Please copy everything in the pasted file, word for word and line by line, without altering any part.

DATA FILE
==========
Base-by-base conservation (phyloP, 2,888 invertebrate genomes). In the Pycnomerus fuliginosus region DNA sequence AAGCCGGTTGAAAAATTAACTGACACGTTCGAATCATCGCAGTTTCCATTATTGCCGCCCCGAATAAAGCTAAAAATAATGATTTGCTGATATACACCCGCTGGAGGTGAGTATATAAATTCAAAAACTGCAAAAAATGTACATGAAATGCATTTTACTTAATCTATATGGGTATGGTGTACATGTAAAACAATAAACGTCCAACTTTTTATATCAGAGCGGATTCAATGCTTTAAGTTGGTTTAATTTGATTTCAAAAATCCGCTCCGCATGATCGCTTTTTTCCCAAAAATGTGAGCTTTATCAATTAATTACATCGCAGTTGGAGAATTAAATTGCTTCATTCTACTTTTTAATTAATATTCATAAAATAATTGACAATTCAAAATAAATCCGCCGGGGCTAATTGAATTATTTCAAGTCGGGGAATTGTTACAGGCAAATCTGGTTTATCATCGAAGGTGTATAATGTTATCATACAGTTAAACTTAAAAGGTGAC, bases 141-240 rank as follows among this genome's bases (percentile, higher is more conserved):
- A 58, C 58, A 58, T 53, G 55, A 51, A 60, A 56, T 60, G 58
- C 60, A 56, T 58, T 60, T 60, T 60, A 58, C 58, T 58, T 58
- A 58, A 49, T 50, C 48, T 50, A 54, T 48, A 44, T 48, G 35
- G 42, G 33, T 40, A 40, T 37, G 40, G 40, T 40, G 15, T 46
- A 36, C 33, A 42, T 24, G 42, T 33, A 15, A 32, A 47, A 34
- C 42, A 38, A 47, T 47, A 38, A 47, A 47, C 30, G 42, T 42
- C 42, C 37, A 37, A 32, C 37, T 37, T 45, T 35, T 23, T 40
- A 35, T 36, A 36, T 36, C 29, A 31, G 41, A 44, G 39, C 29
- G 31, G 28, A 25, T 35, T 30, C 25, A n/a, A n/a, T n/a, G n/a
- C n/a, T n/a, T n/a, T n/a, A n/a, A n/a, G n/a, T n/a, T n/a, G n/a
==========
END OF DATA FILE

Base-by-base conservation (phyloP, 2,888 invertebrate genomes). In the Pycnomerus fuliginosus region DNA sequence AAGCCGGTTGAAAAATTAACTGACACGTTCGAATCATCGCAGTTTCCATTATTGCCGCCCCGAATAAAGCTAAAAATAATGATTTGCTGATATACACCCGCTGGAGGTGAGTATATAAATTCAAAAACTGCAAAAAATGTACATGAAATGCATTTTACTTAATCTATATGGGTATGGTGTACATGTAAAACAATAAACGTCCAACTTTTTATATCAGAGCGGATTCAATGCTTTAAGTTGGTTTAATTTGATTTCAAAAATCCGCTCCGCATGATCGCTTTTTTCCCAAAAATGTGAGCTTTATCAATTAATTACATCGCAGTTGGAGAATTAAATTGCTTCATTCTACTTTTTAATTAATATTCATAAAATAATTGACAATTCAAAATAAATCCGCCGGGGCTAATTGAATTATTTCAAGTCGGGGAATTGTTACAGGCAAATCTGGTTTATCATCGAAGGTGTATAATGTTATCATACAGTTAAACTTAAAAGGTGAC, bases 141-240 rank as follows among this genome's bases (percentile, higher is more conserved):
- A 58, C 58, A 58, T 53, G 55, A 51, A 60, A 56, T 60, G 58
- C 60, A 56, T 58, T 60, T 60, T 60, A 58, C 58, T 58, T 58
- A 58, A 49, T 50, C 48, T 50, A 54, T 48, A 44, T 48, G 35
- G 42, G 33, T 40, A 40, T 37, G 40, G 40, T 40, G 15, T 46
- A 36, C 33, A 42, T 24, G 42, T 33, A 15, A 32, A 47, A 34
- C 42, A 38, A 47, T 47, A 38, A 47, A 47, C 30, G 42, T 42
- C 42, C 37, A 37, A 32, C 37, T 37, T 45, T 35, T 23, T 40
- A 35, T 36, A 36, T 36, C 29, A 31, G 41, A 44, G 39, C 29
- G 31, G 28, A 25, T 35, T 30, C 25, A n/a, A n/a, T n/a, G n/a
- C n/a, T n/a, T n/a, T n/a, A n/a, A n/a, G n/a, T n/a, T n/a, G n/a